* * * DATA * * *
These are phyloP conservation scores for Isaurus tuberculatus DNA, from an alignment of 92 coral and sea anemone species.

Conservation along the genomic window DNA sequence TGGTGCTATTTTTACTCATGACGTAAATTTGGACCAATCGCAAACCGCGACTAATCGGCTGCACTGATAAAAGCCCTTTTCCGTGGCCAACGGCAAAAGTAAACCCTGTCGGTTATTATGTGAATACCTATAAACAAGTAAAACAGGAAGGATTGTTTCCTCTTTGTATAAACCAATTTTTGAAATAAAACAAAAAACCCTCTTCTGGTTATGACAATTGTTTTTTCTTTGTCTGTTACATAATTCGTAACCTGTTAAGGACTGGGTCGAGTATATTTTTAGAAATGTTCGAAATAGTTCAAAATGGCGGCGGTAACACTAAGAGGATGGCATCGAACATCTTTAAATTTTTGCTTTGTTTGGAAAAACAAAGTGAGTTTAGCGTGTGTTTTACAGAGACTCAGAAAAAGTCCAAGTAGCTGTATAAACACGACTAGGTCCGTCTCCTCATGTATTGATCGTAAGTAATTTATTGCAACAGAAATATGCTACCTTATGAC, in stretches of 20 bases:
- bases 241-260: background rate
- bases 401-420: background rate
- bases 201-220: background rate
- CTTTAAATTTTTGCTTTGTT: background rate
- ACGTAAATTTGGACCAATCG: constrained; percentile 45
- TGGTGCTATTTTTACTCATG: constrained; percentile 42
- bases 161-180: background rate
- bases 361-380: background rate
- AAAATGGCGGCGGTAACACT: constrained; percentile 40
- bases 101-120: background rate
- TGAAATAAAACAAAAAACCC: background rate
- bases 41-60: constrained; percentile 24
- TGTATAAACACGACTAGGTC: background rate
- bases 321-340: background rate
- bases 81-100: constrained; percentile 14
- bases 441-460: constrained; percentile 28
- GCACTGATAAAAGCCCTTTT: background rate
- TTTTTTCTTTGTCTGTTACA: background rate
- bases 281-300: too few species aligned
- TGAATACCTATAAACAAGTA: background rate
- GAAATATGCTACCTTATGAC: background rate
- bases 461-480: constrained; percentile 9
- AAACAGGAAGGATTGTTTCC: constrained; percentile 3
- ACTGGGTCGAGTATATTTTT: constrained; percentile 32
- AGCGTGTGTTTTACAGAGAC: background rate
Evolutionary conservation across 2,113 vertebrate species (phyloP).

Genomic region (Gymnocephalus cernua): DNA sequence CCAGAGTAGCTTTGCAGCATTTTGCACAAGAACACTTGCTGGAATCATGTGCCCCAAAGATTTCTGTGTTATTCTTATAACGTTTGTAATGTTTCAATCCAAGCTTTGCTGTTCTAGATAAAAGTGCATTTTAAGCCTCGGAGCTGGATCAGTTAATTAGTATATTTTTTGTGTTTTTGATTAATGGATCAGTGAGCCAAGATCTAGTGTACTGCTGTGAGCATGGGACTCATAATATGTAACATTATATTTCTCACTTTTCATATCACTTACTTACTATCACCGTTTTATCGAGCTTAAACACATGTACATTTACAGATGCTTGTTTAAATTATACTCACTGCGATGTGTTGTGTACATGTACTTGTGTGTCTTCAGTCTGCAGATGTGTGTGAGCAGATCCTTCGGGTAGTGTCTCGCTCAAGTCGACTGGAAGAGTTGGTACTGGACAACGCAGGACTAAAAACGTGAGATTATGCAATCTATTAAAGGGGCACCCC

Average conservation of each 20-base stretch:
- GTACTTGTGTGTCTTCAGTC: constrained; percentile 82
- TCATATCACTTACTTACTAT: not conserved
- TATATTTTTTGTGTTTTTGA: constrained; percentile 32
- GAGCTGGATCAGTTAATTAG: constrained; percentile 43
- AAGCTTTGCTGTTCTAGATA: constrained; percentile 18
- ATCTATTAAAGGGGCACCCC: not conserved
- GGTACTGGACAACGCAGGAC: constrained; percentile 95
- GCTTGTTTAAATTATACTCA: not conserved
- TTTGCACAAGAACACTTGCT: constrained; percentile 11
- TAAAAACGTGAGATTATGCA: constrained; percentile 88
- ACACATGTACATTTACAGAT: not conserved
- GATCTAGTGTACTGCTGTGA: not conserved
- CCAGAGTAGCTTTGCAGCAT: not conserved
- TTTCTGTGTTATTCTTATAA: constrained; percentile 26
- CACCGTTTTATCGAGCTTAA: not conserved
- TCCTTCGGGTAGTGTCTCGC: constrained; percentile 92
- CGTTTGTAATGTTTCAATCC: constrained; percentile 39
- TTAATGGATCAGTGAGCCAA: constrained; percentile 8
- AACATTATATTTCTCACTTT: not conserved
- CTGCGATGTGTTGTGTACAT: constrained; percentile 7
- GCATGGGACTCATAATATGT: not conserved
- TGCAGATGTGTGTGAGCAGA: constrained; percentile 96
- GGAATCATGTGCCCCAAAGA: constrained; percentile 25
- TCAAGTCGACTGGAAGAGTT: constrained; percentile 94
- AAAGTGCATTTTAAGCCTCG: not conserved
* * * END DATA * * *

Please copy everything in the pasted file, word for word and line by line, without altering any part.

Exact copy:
These are phyloP conservation scores for Isaurus tuberculatus DNA, from an alignment of 92 coral and sea anemone species.

Conservation along the genomic window DNA sequence TGGTGCTATTTTTACTCATGACGTAAATTTGGACCAATCGCAAACCGCGACTAATCGGCTGCACTGATAAAAGCCCTTTTCCGTGGCCAACGGCAAAAGTAAACCCTGTCGGTTATTATGTGAATACCTATAAACAAGTAAAACAGGAAGGATTGTTTCCTCTTTGTATAAACCAATTTTTGAAATAAAACAAAAAACCCTCTTCTGGTTATGACAATTGTTTTTTCTTTGTCTGTTACATAATTCGTAACCTGTTAAGGACTGGGTCGAGTATATTTTTAGAAATGTTCGAAATAGTTCAAAATGGCGGCGGTAACACTAAGAGGATGGCATCGAACATCTTTAAATTTTTGCTTTGTTTGGAAAAACAAAGTGAGTTTAGCGTGTGTTTTACAGAGACTCAGAAAAAGTCCAAGTAGCTGTATAAACACGACTAGGTCCGTCTCCTCATGTATTGATCGTAAGTAATTTATTGCAACAGAAATATGCTACCTTATGAC, in stretches of 20 bases:
- bases 241-260: background rate
- bases 401-420: background rate
- bases 201-220: background rate
- CTTTAAATTTTTGCTTTGTT: background rate
- ACGTAAATTTGGACCAATCG: constrained; percentile 45
- TGGTGCTATTTTTACTCATG: constrained; percentile 42
- bases 161-180: background rate
- bases 361-380: background rate
- AAAATGGCGGCGGTAACACT: constrained; percentile 40
- bases 101-120: background rate
- TGAAATAAAACAAAAAACCC: background rate
- bases 41-60: constrained; percentile 24
- TGTATAAACACGACTAGGTC: background rate
- bases 321-340: background rate
- bases 81-100: constrained; percentile 14
- bases 441-460: constrained; percentile 28
- GCACTGATAAAAGCCCTTTT: background rate
- TTTTTTCTTTGTCTGTTACA: background rate
- bases 281-300: too few species aligned
- TGAATACCTATAAACAAGTA: background rate
- GAAATATGCTACCTTATGAC: background rate
- bases 461-480: constrained; percentile 9
- AAACAGGAAGGATTGTTTCC: constrained; percentile 3
- ACTGGGTCGAGTATATTTTT: constrained; percentile 32
- AGCGTGTGTTTTACAGAGAC: background rate
Evolutionary conservation across 2,113 vertebrate species (phyloP).

Genomic region (Gymnocephalus cernua): DNA sequence CCAGAGTAGCTTTGCAGCATTTTGCACAAGAACACTTGCTGGAATCATGTGCCCCAAAGATTTCTGTGTTATTCTTATAACGTTTGTAATGTTTCAATCCAAGCTTTGCTGTTCTAGATAAAAGTGCATTTTAAGCCTCGGAGCTGGATCAGTTAATTAGTATATTTTTTGTGTTTTTGATTAATGGATCAGTGAGCCAAGATCTAGTGTACTGCTGTGAGCATGGGACTCATAATATGTAACATTATATTTCTCACTTTTCATATCACTTACTTACTATCACCGTTTTATCGAGCTTAAACACATGTACATTTACAGATGCTTGTTTAAATTATACTCACTGCGATGTGTTGTGTACATGTACTTGTGTGTCTTCAGTCTGCAGATGTGTGTGAGCAGATCCTTCGGGTAGTGTCTCGCTCAAGTCGACTGGAAGAGTTGGTACTGGACAACGCAGGACTAAAAACGTGAGATTATGCAATCTATTAAAGGGGCACCCC

Average conservation of each 20-base stretch:
- GTACTTGTGTGTCTTCAGTC: constrained; percentile 82
- TCATATCACTTACTTACTAT: not conserved
- TATATTTTTTGTGTTTTTGA: constrained; percentile 32
- GAGCTGGATCAGTTAATTAG: constrained; percentile 43
- AAGCTTTGCTGTTCTAGATA: constrained; percentile 18
- ATCTATTAAAGGGGCACCCC: not conserved
- GGTACTGGACAACGCAGGAC: constrained; percentile 95
- GCTTGTTTAAATTATACTCA: not conserved
- TTTGCACAAGAACACTTGCT: constrained; percentile 11
- TAAAAACGTGAGATTATGCA: constrained; percentile 88
- ACACATGTACATTTACAGAT: not conserved
- GATCTAGTGTACTGCTGTGA: not conserved
- CCAGAGTAGCTTTGCAGCAT: not conserved
- TTTCTGTGTTATTCTTATAA: constrained; percentile 26
- CACCGTTTTATCGAGCTTAA: not conserved
- TCCTTCGGGTAGTGTCTCGC: constrained; percentile 92
- CGTTTGTAATGTTTCAATCC: constrained; percentile 39
- TTAATGGATCAGTGAGCCAA: constrained; percentile 8
- AACATTATATTTCTCACTTT: not conserved
- CTGCGATGTGTTGTGTACAT: constrained; percentile 7
- GCATGGGACTCATAATATGT: not conserved
- TGCAGATGTGTGTGAGCAGA: constrained; percentile 96
- GGAATCATGTGCCCCAAAGA: constrained; percentile 25
- TCAAGTCGACTGGAAGAGTT: constrained; percentile 94
- AAAGTGCATTTTAAGCCTCG: not conserved